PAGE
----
Sunday, October 24, 2010

Costume Traditions

Halloween is one of my favorite holidays. I've always loved dressing up, usually as a clown or witch, and can't wait till the night-of to hand out candy to the Trick or Treaters. I like making a big deal over decorating the front porch and keeping it "just enough", but "not too" scary.
Every year, I make sure I acknowledge the great costumes on the little ghosts and goblins (and  spidermen, bumblebees, princesses, football players, etc)... I'm not sure how it makes them feel, but it makes me happy.

When my kids came along, I started putting together costumes and dressing them up for Halloween. 
For Dallas' first Halloween, he was a baseball player. Only seven months old, I dressed him in a little red and white striped outfit with the cap to match.
Every Halloween I made new costume. A clown outfit with yarn "hair" attached under the edge of the hat and makeup on his little face. A cowboy, dracula, the list goes on.
For Shanel, I did the same. She's been an unhappy ballerina, (she wasn't having any of this "dress up" stuff), a "Jem" doll, (she still reminds me of the trauma she suffered when certain kids at school pointed out to her, the mis-spelled name on the front of her dress), a witch, a hobo, a pumpkin, a clown, and on and on. 

Over the years, there were many "carefully thought out" costumes. I'd gather items from Goodwill and our closets. Big shoes, hats, gloves, belts and wigs were added to our collection.
I'd get the sewing machine out for some of the costumes, sometimes staying up all night to finish my project.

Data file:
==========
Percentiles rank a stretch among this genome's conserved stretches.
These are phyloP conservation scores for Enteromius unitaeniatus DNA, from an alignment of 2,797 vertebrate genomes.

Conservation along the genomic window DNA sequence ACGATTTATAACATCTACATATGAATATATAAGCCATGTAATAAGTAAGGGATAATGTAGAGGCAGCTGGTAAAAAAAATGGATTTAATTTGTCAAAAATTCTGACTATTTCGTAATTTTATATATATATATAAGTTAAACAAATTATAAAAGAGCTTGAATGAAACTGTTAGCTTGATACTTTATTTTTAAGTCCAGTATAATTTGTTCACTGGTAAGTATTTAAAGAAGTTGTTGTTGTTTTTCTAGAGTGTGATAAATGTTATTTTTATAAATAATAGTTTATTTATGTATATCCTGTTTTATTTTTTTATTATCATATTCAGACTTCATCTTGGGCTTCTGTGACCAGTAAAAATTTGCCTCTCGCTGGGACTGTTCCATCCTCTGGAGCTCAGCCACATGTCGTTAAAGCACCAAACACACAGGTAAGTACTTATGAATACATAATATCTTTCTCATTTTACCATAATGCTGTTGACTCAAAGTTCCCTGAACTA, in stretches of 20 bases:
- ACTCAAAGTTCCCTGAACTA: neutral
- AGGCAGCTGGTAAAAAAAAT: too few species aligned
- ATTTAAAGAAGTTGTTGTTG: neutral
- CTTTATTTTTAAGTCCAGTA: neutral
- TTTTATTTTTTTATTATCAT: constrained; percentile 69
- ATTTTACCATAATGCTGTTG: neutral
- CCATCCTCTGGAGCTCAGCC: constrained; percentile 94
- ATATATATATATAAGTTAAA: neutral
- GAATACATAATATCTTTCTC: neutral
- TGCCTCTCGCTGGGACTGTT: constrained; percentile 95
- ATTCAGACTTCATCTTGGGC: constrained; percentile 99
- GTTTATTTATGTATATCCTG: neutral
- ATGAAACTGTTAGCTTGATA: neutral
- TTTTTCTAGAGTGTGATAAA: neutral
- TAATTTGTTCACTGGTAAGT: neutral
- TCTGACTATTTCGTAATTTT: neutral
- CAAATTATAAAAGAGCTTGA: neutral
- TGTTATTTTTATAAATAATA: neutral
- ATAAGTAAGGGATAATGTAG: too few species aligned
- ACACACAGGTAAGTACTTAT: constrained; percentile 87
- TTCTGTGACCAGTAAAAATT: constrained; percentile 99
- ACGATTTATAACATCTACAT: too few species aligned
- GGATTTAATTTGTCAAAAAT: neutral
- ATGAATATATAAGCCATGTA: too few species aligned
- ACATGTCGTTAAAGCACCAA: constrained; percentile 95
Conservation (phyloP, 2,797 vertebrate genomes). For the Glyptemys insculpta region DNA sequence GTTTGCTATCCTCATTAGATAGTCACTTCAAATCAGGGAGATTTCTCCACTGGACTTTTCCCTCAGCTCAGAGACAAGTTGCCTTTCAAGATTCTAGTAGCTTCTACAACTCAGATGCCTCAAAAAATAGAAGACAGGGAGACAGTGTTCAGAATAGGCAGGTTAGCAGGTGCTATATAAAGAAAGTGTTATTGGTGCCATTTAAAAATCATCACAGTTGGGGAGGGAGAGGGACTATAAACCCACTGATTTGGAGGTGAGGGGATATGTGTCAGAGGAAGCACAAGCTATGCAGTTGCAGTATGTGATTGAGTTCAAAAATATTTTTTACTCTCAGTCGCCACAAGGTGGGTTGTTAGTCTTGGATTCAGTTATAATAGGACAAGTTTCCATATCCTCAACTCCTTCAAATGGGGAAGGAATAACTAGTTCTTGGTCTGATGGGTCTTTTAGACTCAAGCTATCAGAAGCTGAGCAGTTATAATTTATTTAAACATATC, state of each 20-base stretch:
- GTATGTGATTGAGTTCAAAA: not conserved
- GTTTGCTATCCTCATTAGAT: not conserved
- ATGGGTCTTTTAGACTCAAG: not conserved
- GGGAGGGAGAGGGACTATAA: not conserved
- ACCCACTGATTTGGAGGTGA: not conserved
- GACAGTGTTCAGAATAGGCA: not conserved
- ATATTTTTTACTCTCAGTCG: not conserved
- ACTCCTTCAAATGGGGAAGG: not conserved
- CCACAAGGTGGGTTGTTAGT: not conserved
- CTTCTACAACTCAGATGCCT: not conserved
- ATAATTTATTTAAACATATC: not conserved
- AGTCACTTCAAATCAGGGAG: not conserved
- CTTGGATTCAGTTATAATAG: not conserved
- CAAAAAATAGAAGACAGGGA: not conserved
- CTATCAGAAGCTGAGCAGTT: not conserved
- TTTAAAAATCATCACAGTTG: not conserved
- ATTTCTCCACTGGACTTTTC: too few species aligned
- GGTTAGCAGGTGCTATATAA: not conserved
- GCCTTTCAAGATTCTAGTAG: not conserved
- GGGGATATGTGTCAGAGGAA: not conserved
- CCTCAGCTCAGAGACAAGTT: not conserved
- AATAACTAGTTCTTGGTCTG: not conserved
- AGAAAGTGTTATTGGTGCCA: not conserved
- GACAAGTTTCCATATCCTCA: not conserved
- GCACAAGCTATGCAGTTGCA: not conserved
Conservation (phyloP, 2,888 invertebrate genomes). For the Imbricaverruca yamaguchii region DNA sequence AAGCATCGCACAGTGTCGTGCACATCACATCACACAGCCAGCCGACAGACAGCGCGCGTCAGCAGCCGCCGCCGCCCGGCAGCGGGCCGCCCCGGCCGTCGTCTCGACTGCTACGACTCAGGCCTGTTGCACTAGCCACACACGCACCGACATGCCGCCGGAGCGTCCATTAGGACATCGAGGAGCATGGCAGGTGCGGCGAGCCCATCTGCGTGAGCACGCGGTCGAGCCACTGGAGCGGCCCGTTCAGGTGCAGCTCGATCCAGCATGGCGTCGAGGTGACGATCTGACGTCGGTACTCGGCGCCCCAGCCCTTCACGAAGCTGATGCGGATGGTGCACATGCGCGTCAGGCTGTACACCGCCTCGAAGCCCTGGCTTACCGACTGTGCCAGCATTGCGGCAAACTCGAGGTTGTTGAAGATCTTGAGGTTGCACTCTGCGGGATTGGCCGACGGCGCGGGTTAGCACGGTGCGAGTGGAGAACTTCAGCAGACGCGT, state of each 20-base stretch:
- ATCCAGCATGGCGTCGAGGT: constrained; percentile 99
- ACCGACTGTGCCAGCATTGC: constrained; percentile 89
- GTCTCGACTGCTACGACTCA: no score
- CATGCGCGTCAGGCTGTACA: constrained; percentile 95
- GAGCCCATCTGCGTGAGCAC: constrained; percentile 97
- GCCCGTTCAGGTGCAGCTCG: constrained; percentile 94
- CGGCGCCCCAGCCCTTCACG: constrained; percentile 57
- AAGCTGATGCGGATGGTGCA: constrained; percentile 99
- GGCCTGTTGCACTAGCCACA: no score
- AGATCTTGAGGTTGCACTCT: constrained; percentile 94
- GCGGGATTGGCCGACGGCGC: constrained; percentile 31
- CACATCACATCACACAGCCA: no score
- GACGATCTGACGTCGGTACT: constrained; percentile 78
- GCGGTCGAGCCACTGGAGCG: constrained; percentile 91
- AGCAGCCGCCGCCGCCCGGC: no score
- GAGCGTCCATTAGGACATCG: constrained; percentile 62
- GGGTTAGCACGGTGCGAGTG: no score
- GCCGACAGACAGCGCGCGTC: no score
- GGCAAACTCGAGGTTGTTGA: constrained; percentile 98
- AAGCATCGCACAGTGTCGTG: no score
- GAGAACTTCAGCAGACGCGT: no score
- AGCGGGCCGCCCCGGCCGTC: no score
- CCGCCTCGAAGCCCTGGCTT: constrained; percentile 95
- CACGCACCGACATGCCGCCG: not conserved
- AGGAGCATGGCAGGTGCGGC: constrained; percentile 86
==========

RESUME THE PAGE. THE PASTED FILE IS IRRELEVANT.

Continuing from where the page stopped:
I prided myself in putting together these costumes for the kids. Never a "store-bought" costume. I thought it was more fun to come up with the idea and see it through. Besides, it was much cheaper and the quality was better.
We'd take pictures of the kids each year to compare with the year before.

Even as adults, the kids like dressing up and have come up with some great costumes.  
They've used things I saved over the years and have added to the collection
Dressing up for work, school, parties, I've helped them with costumes and makeup.
I'm glad the kids have enjoyed this.

A few weeks ago, Dallas brought his six year old son, Gavin, over.  
Gavin couldn't wait to tell me his dad bought him a Halloween costume. 
Dallas couldn't wait to tell me how much he paid for it.
Then, with a little sarcasm and a smirk on his face, Dallas said "Yeah, we never got to buy a costume at the store. We always had to make our costumes". 

Ohhhh... wowww.... way to stab your mom in the heart, Dallas. 
Cut my heart right out of my chest.
I knew he was joking with me, but deep inside, I wondered, did he really feel this way?
Did I deprive my kids some Halloween tradition? I figured we were making our own traditions. Did most kids buy their costumes? 
Did I really need one more thing about their childhoods to worry about?

I told Dallas I thought they liked coming up with their costumes each year and putting them together. I didn't think they cared about the ones at the store. 
He mentioned again, they never got to buy one.

I didn't really think any more about the costume he purchased for Gavin or the comment he made about having to make them when he was growing up. It didn't bother me like I let on. 
If he wanted to buy a costume at the store, that was fine. Less work for me. 

About a week or so later we went to lunch together. Dallas told me they're having another costume contest at his work. He's won this contest a couple of times with my help. We've used  makeup, hairspray, and articles out of the boxes I've saved for so many years.
I asked what he was going to be and he told me. I told him it sounded like a great idea. 
I didn't ask if he needed help. 

    Maybe he was going to buy this costume.                                                                                                                
             And then:         "Do you think you could make my costume for me, Mom?"
 "Of course", I said with a smile ...and a little smirk....   ....and a warm feeling inside.